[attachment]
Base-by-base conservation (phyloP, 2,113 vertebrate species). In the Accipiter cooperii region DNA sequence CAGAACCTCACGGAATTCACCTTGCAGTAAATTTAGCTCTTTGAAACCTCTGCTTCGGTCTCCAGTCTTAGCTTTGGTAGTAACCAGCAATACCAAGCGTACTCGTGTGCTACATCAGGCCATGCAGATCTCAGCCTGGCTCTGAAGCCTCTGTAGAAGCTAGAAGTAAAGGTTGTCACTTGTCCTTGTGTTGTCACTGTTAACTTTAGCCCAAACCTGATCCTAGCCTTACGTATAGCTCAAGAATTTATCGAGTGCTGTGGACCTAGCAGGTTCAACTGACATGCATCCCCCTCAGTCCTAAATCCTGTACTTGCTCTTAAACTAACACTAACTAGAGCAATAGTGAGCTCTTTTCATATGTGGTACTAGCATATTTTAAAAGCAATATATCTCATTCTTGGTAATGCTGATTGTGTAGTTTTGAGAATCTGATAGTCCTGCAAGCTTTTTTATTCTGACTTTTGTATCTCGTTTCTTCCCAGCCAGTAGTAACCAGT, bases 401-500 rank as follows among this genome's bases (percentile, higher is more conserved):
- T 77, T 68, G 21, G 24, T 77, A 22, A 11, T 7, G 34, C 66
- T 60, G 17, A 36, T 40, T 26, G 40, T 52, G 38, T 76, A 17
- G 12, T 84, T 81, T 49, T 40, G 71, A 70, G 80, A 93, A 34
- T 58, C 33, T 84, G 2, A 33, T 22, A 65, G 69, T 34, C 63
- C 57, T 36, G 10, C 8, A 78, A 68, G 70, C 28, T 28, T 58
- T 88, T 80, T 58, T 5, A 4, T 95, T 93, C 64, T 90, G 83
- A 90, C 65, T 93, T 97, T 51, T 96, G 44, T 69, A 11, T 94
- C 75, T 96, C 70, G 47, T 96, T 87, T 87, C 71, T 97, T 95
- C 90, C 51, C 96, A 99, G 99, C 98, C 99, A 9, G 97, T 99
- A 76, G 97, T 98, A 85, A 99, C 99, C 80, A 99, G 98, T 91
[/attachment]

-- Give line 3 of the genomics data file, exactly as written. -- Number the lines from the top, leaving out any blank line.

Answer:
- T 60, G 17, A 36, T 40, T 26, G 40, T 52, G 38, T 76, A 17